The BEE welcomes the increase of the target for the share of renewable energy sources in gross final energy consumption from 32 to 40 % in 2030. This is an absolutely necessary step from a climate protection perspective. However, the share of renewable energies must be set in such a way that it supports the reduction of greenhouse gas emissions in an economically efficient way. Numerous studies show that earlier and more ambitious greenhouse gas reductions are more effective and less costly.1 The year 2030 is a critical milestone on Europe’s path towards climate neutrality. Europe needs the right level of renewable energy ambition that drives investment decisions in renewables in the 2030s and 2040s and that puts the continent firmly on track to deliver climate neutrality by 2050 at the very latest. For growing the EU’s competitiveness and thus wealth creation for citizens and businesses backloading renewables deployment would mean that Europe fails to deliver on its Green Deal strategy. In consequence this means to lose the economic benefits, jobs, supply chain development and global technology leadership in renewables technology.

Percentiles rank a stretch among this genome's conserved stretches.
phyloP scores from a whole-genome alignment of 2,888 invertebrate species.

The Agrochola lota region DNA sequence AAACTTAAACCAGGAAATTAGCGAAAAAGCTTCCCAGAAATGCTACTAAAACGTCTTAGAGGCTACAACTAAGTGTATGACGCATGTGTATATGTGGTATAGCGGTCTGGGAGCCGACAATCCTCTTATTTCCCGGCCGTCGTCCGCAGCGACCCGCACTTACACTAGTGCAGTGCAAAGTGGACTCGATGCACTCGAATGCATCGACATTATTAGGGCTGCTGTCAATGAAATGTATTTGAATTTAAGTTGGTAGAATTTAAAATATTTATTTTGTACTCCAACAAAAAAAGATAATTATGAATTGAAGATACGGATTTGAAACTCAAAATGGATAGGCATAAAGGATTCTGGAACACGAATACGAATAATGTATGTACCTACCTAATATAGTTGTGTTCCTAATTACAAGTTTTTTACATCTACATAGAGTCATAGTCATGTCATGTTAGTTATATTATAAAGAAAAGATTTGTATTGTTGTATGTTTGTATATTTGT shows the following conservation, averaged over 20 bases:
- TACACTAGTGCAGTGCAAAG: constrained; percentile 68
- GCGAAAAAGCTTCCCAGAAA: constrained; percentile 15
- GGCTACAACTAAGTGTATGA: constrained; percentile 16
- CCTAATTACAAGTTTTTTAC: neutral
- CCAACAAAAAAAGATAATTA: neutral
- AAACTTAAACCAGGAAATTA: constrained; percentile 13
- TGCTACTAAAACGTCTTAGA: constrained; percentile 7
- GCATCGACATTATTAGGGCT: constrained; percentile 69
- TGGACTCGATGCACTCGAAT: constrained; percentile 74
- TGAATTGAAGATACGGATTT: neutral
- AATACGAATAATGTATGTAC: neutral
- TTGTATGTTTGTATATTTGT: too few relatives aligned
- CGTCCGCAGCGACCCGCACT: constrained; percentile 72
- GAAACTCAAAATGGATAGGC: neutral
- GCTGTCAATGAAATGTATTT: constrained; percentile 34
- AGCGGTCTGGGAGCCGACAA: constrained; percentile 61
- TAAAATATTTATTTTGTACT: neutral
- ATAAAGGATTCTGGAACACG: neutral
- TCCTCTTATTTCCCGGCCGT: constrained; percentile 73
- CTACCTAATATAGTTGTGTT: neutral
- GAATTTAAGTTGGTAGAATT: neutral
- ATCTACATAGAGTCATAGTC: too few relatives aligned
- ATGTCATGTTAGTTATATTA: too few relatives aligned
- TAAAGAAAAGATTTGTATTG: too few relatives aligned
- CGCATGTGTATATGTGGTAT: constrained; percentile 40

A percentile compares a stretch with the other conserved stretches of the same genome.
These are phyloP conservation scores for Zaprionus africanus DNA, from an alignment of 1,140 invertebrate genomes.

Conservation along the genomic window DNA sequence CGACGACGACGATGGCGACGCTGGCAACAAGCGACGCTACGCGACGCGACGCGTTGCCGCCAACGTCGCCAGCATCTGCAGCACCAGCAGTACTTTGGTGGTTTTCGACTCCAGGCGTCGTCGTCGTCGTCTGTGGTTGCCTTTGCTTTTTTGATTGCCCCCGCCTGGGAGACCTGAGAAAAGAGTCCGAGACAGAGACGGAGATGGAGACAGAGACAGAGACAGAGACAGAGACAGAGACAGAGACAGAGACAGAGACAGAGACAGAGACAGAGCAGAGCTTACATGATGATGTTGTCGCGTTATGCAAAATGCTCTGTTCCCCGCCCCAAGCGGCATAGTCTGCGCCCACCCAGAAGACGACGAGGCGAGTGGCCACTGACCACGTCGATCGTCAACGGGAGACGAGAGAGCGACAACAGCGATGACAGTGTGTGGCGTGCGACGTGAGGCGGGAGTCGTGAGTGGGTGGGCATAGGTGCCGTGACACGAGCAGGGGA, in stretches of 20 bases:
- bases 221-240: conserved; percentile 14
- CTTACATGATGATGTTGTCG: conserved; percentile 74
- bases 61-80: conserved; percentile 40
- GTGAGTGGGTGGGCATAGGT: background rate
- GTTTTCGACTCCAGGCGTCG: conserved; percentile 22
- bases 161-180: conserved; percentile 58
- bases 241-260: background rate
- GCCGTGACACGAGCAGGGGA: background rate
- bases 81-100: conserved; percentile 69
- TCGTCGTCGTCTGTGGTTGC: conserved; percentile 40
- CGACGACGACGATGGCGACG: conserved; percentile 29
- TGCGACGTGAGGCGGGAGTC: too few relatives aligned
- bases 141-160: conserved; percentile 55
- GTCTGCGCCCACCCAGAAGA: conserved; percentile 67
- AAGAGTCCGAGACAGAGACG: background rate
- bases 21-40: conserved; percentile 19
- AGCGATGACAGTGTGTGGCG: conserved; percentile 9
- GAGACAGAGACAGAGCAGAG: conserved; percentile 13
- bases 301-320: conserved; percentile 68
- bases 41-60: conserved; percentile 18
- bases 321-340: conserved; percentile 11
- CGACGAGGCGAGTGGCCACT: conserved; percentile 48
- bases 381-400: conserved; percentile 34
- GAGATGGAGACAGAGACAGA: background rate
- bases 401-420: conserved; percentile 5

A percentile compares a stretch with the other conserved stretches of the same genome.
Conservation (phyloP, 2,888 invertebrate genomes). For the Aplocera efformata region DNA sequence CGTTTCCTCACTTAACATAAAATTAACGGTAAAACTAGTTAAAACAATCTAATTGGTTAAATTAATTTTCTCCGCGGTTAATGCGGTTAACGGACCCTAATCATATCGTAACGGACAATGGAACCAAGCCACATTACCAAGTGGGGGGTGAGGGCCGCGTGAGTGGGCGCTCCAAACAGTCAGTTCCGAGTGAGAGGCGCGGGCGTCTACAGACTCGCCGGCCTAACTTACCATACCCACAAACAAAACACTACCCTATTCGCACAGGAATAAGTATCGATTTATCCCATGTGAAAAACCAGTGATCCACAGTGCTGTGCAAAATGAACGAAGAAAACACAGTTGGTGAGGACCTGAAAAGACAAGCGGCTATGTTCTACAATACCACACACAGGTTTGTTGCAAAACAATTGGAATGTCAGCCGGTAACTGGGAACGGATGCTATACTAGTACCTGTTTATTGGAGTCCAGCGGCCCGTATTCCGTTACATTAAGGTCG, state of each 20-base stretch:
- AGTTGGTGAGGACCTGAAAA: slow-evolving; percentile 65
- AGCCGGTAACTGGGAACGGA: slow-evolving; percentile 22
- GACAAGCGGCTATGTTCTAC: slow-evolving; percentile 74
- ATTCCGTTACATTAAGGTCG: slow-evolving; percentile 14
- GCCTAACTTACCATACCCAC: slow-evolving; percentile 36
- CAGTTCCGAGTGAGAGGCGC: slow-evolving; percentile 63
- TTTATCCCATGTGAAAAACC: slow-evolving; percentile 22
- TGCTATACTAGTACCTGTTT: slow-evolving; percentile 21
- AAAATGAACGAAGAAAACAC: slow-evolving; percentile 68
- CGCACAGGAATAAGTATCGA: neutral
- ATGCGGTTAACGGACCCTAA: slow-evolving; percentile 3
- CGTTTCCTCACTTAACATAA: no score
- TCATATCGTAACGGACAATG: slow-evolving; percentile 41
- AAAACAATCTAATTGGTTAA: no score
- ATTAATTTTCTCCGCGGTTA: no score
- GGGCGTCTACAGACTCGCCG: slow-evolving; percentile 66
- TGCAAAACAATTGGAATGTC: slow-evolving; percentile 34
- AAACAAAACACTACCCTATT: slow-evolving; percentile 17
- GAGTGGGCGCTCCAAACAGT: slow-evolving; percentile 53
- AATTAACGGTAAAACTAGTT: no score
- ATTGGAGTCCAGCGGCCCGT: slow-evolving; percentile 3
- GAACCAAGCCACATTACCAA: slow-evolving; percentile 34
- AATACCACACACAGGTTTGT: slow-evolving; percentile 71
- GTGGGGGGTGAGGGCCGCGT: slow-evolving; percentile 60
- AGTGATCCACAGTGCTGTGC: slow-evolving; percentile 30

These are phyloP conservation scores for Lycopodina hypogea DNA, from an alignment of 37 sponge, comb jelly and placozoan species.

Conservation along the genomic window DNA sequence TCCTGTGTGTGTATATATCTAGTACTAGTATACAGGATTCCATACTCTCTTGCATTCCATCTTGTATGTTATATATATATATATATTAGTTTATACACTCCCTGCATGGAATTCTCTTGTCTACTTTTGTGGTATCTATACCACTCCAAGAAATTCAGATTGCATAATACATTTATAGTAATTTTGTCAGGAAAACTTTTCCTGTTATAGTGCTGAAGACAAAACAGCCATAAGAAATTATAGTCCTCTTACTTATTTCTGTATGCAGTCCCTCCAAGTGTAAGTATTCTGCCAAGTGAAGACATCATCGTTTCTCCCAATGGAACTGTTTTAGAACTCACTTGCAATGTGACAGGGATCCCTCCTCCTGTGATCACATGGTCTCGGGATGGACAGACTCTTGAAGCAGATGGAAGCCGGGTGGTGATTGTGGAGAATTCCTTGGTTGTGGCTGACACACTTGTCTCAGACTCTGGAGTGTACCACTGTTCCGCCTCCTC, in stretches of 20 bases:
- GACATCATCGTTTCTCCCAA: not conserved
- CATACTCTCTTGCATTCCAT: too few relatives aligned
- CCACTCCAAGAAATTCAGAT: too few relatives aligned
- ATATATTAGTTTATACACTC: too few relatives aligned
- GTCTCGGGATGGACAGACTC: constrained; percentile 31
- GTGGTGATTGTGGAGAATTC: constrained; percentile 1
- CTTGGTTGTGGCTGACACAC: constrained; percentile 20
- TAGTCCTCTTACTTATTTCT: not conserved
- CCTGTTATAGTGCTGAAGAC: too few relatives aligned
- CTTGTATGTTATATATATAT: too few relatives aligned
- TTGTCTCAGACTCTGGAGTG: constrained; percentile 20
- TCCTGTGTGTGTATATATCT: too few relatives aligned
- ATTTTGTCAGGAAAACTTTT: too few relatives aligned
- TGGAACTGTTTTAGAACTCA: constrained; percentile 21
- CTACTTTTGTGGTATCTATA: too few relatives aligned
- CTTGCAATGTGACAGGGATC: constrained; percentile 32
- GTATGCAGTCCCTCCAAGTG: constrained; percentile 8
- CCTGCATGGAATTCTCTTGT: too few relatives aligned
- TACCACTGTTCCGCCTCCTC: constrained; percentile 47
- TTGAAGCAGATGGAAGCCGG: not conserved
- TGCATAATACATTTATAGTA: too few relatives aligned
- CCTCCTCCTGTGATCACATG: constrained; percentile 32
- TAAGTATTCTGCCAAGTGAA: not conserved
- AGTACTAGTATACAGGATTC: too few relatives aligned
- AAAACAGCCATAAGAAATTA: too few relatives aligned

From our point of view for the year 2030, the new reduction target means an EU-wide share of at least 45 percent of renewable energies in gross final energy consumption to follow an economically efficient path. This requires binding buildout targets for renewable energies at the national level as well. In view of the long-term goal of the EU climate law to achieve greenhouse gas neutrality by at the very latest 2050, the early definition of further expansion targets beyond 2030 is also necessary to provide sufficient investment security for the planning of new investments. But overall and most important: Raising the EU 2030 renewable energy target is academic If we do not address the bottlenecks to the buildout of all renewable energy technologies in Europe.